Abu Ray reports from Tripoli as the NATO airstrikes and rebel insurgency loom ever closer. See his previous dispatches here.
As the bus pulled up to what was described as the site of a NATO airstrike, we could see the burly cameraman from Libyan state TV hurriedly stashing khaki military uniforms onto the roof of a nearby shed ahead of our arrival. It was the culmination of a truly farcical day.
Perhaps the collapsed building was just, as they said, an office and some apartments hit by a NATO missile, killing" one person? At least two people, said a bystander trotted out for the visiting journalists, others were not so sure. Maybe it was, but then why did someone have to run ahead and hide a bunch of tattered military uniforms and, as we later discovered, a helmet. Was it perhaps actually a military target?
We were in the town of Zlitan on another government organized trip, in what should have been a fascinating journey to a front line town facing an assault of rebels who had broken out of the besieged city of Misrata and were headed towards Tripoli with vengeance on their minds.
This was the war. This was the story. And even if this would be from the government's point of view, we were ready to report it. All sides of the story. Instead, after a two and a half hour drive (through some very picturesque country, Libya alternates between olive groves, date palm orchards and deserts), we arrived in a seemingly peaceful town of bland concrete buildings and stopped at a hotel" for three hours.
They never told us why and in the distance we could hear the rumble of explosions and the sound of circling aircraft, but we were stuck in a hotel watching reruns of rallies on state TV. Finally, with little notice, the increasingly fed up pack of journalists was loaded back on the bus and taken to -- a three-day-old bombing site attributed to NATO.
We had spent the day listening to the rumbles of what were probably strikes and I knew from friends on the other side that somewhere out there, maybe 10 kilometers away, there was a front line. But all we got to see was some crushed pre-fab warehouses belonging to a Turkish road building country.
"This shows how NATO wants to destroy Libya's infrastructure," bellowed an older man with a tribly hat that came out of nowhere. Then we recognized him, he'd been wearing a uniform at the hotel. Who are you? Part of the company? No, he was a member of the local broadcast channel, come to tell us about the perfidy of NATO.
So we wandered about, the area was littered with shell casings, not really clear what these were doing at a construction site. "Libyans fire guns in the air in defiance of NATO," said a diminutive woman with a headscarf and mirrored sunglasses, apparently also from the local channel.
Inside the buildings, there was none of the obvious furniture associated with offices. The rooms were mostly bare, and it appeared that all the documents had been dumped in a pile in one small room. There were papers from the Turkish Nural construction company and stacks of photocopies of Turkish passports. The one I checked, however, had a visa that expired in April.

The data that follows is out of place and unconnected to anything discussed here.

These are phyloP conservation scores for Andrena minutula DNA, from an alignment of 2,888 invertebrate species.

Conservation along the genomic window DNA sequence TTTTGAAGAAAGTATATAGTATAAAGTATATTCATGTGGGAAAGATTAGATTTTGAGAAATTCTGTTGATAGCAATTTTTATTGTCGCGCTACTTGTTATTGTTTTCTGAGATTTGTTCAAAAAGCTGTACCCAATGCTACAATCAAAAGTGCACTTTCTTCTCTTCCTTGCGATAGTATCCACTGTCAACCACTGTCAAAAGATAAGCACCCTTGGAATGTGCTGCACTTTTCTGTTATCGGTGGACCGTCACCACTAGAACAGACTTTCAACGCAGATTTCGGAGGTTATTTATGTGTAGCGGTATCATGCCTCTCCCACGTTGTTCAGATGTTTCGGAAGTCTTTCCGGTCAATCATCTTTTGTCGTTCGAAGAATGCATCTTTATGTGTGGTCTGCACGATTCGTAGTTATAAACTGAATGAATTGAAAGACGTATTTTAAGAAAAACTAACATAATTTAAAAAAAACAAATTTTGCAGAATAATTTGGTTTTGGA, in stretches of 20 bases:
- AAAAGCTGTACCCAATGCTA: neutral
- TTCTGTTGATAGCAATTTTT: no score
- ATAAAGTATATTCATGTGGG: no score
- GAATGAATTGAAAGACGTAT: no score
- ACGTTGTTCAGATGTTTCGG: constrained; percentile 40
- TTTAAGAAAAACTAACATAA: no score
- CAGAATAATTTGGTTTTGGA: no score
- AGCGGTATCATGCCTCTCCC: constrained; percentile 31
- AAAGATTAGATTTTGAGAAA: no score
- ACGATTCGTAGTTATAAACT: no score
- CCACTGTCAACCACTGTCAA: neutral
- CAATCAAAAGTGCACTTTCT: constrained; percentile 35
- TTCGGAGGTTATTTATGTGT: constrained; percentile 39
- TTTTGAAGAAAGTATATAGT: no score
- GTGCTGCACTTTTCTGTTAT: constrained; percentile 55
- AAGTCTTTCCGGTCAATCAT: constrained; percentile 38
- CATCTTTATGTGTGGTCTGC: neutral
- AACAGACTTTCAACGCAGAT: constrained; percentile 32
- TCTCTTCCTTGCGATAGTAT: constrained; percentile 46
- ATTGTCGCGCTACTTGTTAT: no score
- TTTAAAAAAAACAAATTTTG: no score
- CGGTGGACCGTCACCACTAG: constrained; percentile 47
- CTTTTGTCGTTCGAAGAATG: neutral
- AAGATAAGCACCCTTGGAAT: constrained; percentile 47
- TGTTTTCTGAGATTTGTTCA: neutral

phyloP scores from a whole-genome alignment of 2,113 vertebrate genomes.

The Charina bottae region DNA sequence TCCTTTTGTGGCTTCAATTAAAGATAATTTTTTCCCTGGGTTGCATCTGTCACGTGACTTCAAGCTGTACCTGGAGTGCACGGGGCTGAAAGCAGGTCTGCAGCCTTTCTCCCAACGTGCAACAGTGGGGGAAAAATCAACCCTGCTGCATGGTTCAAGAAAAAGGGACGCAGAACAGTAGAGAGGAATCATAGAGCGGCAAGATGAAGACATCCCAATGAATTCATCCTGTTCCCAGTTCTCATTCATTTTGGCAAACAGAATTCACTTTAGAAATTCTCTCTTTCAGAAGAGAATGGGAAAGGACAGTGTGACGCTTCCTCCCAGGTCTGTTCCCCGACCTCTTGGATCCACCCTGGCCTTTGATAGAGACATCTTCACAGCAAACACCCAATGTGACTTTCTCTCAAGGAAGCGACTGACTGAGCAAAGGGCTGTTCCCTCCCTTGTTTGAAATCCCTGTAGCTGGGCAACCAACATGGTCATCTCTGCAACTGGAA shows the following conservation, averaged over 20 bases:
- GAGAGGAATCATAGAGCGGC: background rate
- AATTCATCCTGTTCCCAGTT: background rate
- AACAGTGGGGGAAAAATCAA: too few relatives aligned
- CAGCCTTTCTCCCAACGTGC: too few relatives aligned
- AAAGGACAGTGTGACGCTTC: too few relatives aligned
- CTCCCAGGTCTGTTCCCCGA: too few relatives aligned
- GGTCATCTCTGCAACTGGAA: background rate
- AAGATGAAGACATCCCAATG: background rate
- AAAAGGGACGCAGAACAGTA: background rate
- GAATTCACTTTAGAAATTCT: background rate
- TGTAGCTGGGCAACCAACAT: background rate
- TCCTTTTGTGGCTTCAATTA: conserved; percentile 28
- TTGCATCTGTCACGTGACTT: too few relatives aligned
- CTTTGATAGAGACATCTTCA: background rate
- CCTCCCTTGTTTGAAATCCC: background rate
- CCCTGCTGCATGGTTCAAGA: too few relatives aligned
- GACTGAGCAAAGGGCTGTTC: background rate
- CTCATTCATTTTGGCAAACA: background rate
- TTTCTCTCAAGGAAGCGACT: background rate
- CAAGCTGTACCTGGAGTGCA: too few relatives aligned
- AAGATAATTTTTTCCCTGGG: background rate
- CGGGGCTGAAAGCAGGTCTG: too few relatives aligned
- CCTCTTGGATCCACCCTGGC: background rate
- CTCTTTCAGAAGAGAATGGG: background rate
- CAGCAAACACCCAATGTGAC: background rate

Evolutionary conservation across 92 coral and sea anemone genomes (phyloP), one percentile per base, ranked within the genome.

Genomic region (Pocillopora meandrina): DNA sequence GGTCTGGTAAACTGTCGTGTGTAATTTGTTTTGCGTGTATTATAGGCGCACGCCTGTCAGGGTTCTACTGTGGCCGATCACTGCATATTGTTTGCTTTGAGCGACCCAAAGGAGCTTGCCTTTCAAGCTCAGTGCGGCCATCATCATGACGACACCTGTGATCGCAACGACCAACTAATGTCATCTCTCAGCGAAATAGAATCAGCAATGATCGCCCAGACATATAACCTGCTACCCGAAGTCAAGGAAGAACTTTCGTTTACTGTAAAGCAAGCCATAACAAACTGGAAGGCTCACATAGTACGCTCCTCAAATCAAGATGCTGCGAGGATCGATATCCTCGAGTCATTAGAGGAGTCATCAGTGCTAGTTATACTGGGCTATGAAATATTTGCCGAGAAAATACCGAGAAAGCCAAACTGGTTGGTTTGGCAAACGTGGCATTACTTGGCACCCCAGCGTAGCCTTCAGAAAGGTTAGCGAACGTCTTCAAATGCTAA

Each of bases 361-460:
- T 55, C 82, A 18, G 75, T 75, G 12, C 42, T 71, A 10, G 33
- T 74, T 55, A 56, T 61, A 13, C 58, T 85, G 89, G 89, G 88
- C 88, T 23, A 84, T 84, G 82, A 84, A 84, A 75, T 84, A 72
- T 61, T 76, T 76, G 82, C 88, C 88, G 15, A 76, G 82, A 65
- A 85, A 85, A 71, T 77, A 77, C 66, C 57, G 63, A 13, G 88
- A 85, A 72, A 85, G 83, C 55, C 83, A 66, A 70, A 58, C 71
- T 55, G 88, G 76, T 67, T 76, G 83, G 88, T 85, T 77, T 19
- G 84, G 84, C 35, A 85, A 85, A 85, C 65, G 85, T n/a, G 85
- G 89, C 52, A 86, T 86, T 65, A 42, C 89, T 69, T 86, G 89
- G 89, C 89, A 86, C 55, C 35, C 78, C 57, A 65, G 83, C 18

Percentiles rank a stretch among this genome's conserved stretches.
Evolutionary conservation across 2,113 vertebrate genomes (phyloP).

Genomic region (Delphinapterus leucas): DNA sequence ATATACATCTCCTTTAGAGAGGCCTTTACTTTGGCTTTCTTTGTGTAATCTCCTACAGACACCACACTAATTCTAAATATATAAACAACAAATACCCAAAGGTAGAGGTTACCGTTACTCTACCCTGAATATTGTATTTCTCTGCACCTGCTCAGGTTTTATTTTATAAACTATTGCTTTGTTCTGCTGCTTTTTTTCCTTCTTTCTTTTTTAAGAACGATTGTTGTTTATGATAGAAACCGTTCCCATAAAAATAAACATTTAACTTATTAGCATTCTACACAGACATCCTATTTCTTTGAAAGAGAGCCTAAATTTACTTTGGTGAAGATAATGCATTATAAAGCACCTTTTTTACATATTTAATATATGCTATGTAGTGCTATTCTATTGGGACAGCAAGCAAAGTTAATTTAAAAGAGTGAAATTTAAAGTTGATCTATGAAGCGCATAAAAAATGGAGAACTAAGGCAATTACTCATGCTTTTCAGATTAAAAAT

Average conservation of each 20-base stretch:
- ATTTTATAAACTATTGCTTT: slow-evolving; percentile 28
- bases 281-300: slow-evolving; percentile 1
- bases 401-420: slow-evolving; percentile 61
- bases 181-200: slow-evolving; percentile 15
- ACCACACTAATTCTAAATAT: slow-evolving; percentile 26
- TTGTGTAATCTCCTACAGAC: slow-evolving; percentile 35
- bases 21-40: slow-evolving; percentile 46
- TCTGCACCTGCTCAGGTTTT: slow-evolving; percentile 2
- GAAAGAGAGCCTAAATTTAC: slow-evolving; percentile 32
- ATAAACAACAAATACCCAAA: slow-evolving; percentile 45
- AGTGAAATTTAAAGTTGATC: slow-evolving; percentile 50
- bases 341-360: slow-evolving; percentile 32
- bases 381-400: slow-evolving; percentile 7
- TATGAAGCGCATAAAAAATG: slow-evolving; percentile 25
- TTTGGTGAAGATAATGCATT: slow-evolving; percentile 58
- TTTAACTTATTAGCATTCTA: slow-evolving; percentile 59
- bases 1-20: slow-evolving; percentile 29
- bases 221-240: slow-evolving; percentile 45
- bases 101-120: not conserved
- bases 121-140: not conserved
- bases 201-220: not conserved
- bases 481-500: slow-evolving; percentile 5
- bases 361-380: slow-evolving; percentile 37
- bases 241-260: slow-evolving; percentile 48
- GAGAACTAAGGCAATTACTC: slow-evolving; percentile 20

Then, I found a room covered in Arabic graffiti shouting the praises Abdel Rahman, a martyr of the 32nd Brigade (Armored) from Kharbouli town. The 32nd was the notorious Khamis Brigade led by one of Gadhafi's bloodthirstier sons. "We took part in the events of Misrata," read another message. A scrawled date on the wall suggested these guys had been living here since May 20, another inscription read the "Popular Revolutionary Committee Communications Department."
Once upon the time this was a Turkish road construction company, but they probably left when the fighting started months ago and it had since been taken over by a military unit -- which was probably why it was bombed. So perhaps not a blow against Libya's infrastructure after all.
Then came the fiasco with the uniforms at the next site and finally, an increasingly tired, sun-scorched and cynical bunch of journalists were dragged to a hospital to meet victims of the airstrikes. We met a dozen men, who all loudly called themselves civilians, and said they had been injured when NATO bombed a civilian neighborhood a few days ago.
A neighborhood that apparently no one thought it was worth taking us to.
The steady diet of propaganda shoved at the captive audience of correspondents has left us all bitter and a bit shellshocked, just automatically disbelieving everything that is said. "This is not government propaganda, this is a true genuine appeal to the international community," said the government spokesman Moussa Ibrahim one day at a press conference, almost suggesting that everything up until that point had been propaganda.